Quint JK, Müllerova H, DiSantostefano RL, Forbes H, Eaton S, Hurst JR, et al. Validation of chronic obstructive pulmonary disease recording in the Clinical Practice Research Datalink (CPRD-GOLD). BMJ Open. 2014;4:e005540.
NIVEL - Netherlands institute for health services research [Internet]. [cited 2016 May 9]. Available from: https://www.nivel.nl/en
QResearch - What Is QResearch [Internet]. [cited 2016 Apr 29]. Available from: http://www.qresearch.org/SitePages/What%20Is%20QResearch.aspx
Shin P, Sharac J. Readiness for meaningful use of health information technology and patient centered medical home recognition survey results. Medicare Medicaid Res Rev. 2013;3:4.
Darmon D, Sauvant R, Staccini P, Letrilliart L. Which functionalities are available in the electronic health record systems used by French general practitioners? An assessment study of 15 systems. Int. J. Med. Inf. 2014;83:37–46.
Hufty M. Investigating Policy Processes: The Governance Analytical Framework (GAF) [Internet], Report No.: ID 2019005. Rochester: Social Science Research Network; 2011. p. 403–24. Available from: http://papers.ssrn.com/abstract=2019005
Kruskal JB, Berkowitz S, Geis JR, Kim W, Nagy P, Dreyer K. Big Data and Machine Learning-Strategies for Driving This Bus: A Summary of the 2016 Intersociety Summer Conference. J Am Coll Radiol JACR. 2017;14:811–7.
Tripoliti EE, Papadopoulos TG, Karanasiou GS, Naka KK, Fotiadis DI. Heart Failure: Diagnosis, Severity Estimation and Prediction of Adverse Events Through Machine Learning Techniques. Comput Struct Biotechnol J. 2017;15:26–47.
Mazumdar S, Konings P, Hewett M, Bagheri N, McRae I, Del Fante P. Protecting the privacy of individual general practice patient electronic records for geospatial epidemiology research. Aust N Z J Public Health. 2014;38:548–52.
GRAPHC. Geographic Resource and Analysis in Primary Health Care. Aust Prim Health Care Res Inst. 2014; [cited 2016 May 16]. Available from: http://aphcri.anu.edu.au/graphc
Liljeqvist GTH, Staff M, Puech M, Blom H, Torvaldsen S. Automated data extraction from general practice records in an Australian setting: trends in influenza-like illness in sentinel general practices and emergency departments. BMC Public Health. 2011;11:435.
Young J, Eley D, Fahey P, Patterson E, Hegney D. Enabling research in general practice--increasing functionality of electronic medical records. Aust Fam Physician. 2010;39:506–9.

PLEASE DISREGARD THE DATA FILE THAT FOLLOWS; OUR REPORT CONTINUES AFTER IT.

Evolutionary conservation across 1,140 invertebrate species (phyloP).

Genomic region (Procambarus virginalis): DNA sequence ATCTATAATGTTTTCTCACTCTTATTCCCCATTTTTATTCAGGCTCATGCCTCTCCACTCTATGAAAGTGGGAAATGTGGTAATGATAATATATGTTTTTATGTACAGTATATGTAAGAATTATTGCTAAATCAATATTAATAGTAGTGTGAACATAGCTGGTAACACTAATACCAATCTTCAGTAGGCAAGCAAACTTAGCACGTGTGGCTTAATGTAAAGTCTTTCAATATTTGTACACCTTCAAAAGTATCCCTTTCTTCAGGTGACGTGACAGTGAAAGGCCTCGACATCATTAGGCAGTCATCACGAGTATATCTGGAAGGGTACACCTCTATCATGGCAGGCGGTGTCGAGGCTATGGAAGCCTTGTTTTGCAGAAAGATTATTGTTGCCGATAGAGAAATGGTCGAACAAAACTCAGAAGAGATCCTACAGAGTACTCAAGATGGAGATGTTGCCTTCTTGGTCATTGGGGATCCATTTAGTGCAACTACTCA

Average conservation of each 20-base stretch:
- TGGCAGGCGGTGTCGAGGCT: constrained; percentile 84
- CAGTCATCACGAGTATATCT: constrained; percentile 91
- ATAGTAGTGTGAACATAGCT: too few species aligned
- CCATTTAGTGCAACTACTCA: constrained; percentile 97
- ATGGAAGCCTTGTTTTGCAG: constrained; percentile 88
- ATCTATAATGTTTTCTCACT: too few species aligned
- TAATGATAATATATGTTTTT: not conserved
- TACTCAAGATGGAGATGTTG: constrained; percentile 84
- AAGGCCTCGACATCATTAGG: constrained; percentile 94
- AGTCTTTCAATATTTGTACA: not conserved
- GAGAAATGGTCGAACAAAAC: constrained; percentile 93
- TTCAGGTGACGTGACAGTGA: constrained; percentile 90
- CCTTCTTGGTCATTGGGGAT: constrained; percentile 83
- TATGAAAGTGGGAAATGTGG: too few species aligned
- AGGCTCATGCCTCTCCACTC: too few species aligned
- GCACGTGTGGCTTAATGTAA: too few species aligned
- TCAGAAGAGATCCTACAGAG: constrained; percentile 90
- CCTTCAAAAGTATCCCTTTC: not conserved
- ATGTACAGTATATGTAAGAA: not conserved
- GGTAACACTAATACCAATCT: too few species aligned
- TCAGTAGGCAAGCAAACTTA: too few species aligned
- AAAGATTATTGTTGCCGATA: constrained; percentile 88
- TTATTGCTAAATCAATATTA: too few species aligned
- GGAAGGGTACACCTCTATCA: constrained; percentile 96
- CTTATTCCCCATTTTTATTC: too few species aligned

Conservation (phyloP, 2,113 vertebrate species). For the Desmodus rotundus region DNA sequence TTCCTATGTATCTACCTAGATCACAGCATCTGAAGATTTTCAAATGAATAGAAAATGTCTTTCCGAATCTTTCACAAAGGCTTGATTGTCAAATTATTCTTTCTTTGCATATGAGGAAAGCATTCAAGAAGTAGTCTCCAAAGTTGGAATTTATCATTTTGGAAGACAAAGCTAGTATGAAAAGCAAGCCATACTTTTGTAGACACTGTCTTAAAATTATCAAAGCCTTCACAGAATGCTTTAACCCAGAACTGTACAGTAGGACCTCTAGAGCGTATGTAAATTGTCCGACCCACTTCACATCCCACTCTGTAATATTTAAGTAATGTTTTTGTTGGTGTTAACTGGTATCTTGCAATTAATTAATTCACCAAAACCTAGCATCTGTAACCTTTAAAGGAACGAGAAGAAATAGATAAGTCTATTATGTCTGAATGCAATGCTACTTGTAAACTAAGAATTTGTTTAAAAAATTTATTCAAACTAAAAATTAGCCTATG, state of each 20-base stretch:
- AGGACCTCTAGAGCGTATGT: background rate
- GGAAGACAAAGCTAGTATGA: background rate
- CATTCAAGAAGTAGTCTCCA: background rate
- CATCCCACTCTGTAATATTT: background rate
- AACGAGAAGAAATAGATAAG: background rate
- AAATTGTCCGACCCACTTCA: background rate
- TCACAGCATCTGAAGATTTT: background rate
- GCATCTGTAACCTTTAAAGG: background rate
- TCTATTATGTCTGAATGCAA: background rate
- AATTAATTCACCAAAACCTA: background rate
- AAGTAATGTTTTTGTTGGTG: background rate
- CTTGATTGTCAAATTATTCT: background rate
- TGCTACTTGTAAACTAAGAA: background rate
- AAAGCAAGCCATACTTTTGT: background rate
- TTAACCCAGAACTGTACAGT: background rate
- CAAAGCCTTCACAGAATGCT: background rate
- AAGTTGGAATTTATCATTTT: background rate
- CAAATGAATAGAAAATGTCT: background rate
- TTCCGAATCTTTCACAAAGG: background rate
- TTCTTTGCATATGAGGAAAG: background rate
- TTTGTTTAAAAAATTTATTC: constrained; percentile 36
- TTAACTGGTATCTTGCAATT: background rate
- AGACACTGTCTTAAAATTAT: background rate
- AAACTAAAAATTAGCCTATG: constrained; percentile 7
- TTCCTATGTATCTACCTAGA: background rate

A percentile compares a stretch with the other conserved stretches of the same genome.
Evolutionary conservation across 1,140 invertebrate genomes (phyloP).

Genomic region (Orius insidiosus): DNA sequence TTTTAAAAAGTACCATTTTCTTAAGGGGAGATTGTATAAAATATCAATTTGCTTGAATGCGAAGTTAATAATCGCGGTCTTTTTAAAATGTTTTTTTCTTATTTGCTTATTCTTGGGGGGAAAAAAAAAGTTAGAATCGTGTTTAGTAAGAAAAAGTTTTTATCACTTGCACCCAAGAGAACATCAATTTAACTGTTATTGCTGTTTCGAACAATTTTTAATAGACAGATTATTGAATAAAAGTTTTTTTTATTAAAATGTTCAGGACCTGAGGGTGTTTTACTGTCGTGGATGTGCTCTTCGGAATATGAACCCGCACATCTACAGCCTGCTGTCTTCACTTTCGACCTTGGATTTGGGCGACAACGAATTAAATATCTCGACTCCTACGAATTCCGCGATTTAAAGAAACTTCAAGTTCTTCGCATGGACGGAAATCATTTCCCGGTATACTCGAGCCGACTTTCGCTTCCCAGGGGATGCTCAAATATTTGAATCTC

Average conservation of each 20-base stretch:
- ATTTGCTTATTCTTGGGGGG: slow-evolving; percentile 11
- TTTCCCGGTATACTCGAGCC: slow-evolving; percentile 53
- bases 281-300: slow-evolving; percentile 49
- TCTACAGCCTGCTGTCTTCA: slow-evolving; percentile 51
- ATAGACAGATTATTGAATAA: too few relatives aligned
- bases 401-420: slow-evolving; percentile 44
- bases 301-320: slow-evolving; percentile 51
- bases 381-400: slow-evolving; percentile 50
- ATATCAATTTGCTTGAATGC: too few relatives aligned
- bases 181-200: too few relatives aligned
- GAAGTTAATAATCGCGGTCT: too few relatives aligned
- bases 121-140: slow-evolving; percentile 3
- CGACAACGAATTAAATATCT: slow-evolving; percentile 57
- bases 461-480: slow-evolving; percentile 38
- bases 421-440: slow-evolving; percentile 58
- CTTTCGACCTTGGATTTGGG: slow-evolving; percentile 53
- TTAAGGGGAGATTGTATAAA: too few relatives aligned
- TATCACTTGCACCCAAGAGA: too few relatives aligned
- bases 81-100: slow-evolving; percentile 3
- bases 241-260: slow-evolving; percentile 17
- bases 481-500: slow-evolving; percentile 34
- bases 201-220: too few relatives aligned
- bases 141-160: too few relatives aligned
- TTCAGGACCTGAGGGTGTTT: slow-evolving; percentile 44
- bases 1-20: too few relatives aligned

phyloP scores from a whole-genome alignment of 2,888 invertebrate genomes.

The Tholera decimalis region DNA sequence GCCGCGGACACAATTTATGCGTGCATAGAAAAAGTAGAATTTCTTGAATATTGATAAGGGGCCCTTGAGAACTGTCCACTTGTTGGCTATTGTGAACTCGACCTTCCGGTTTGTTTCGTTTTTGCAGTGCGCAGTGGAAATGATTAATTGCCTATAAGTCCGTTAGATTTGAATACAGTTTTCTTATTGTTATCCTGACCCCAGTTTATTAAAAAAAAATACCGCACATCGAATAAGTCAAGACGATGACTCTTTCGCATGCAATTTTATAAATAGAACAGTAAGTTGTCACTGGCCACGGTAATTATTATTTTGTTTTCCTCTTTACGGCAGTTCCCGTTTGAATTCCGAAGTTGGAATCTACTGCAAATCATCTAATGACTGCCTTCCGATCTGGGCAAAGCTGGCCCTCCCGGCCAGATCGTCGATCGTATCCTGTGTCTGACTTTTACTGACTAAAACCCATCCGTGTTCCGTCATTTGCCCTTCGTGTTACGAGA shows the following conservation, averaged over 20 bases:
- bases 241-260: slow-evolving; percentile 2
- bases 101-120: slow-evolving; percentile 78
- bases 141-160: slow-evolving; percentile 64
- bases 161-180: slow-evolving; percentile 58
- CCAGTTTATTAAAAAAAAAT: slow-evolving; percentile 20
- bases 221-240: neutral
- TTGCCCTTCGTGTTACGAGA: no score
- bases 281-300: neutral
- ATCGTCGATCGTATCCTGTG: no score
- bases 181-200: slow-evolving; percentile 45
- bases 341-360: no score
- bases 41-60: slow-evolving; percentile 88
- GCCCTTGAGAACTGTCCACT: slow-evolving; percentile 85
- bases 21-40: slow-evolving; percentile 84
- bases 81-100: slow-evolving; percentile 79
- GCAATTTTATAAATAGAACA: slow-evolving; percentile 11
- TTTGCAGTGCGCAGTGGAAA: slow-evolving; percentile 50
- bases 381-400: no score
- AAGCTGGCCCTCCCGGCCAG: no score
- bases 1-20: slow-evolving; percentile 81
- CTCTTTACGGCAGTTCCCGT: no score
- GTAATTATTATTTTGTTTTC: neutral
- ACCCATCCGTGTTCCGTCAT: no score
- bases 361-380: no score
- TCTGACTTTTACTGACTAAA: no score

Truyers C, Goderis G, Dewitte H, Akker M, van den Buntinx F. The Intego database: background, methods and basic results of a Flemish general practice-based continuous morbidity registration project. BMC Med Inform Decis Mak. 2014;14:48.
Bossuyt N, Van Casteren V, Goderis G, Wens J, Moreels S, Vanthomme K, et al. Public Health Triangulation to inform decision-making in Belgium. Stud Health Technol Inform. 2015;210:855–9.
Intego [Internet]. [cited 2016 May 13]. Available from: https://intego.be/en/Welcome
Coleman N, Halas G, Peeler W, Casaclang N, Williamson T, Katz A. From patient care to research: a validation study examining the factors contributing to data quality in a primary care electronic medical record database. BMC Fam Pract. 2015;16:11.
Williamson T, Green ME, Birtwhistle R, Khan S, Garies S, Wong ST, et al. Validating the 8 CPCSSN Case Definitions for Chronic Disease Surveillance in a Primary Care Database of Electronic Health Records. Ann Fam Med. 2014;12:367–72.
Williamson T, Lévesque L, Morkem R, Birtwhistle R. CPCSSN’s role in improving pharmacovigilance. Can Fam Physician Médecin Fam Can. 2014;60:678–80.
Keshavjee K, Williamson T, Martin K, Truant R, Aliarzadeh B, Ghany A, et al. Getting to usable EMR data. Can Fam Physician Médecin Fam Can. 2014;60:392.
Torti J, Duerksen K, Forst B, Salvalaggio G, Jackson D, Manca D. Documenting alcohol use in primary care in Alberta. Can Fam Physician Médecin Fam Can. 2013;59(1128):e473–4.
Garies S, Jackson D, Aliarzadeh B, Keshavjee K, Martin K, Williamson T. Sentinel eye: improving usability of smoking data in EMR systems. Can Fam Physician Médecin Fam Can. 2013;59(108):e60–1.
Greiver M, Keshavjee K, Jackson D, Forst B, Martin K, Aliarzadeh B. Sentinel feedback: path to meaningful use of EMRs. Can Fam Physician Médecin Fam Can. 2012;58(1168):e611–2.
Birtwhistle R, Williamson T. Primary care electronic medical records: a new data source for research in Canada. CMAJ Can Med Assoc J J Assoc Medicale Can. 2015;187:239–40.
Barber D, Williamson T, Biro S, Hall Barber K, Martin D, Kinsella L, et al. Data discipline in electronic medical records: Improving smoking status documentation with a standardized intake tool and process. Can Fam Physician Med Fam Can. 2015;61:e570–6.
Morkem R, Barber D, Williamson T, Patten SB. A Canadian Primary Care Sentinel Surveillance Network Study Evaluating Antidepressant Prescribing in Canada From 2006 to 2012. Can J Psychiatr Rev Can Psychiatr. 2015;60:564–70.
Farahani P, Khan S, Oatway M, Dziarmaga A. Exploring the Distribution of Prescription for Sulfonylureas in Patients with Type 2 Diabetes According to Cardiovascular Risk Factors Within a Canadian Primary Care Setting. J Popul Ther Clin Pharmacol J Ther Popul Pharamcologie Clin. 2015;22:e228–36.
Greiver M, Aliarzadeh B, Meaney C, Moineddin R, Southgate CA, Barber DTS, et al. Are We Asking Patients if They Smoke?: Missing Information on Tobacco Use in Canadian Electronic Medical Records. Am J Prev Med. 2015;49:264–8.
Maddocks H, Marshall JN, Stewart M, Terry AL, Cejic S, Hammond J-A, et al. Quality of congestive heart failure care: assessing measurement of care using electronic medical records. Can Fam Physician Médecin Fam Can. 2010;56:e432–7.
Allin S, Munce S, Jaglal S, Butt D, Young J, Tu K. Capture of osteoporosis and fracture information in an electronic medical record database from primary care. AMIA Annu Symp Proc AMIA Symp AMIA Symp. 2014;2014:240–8.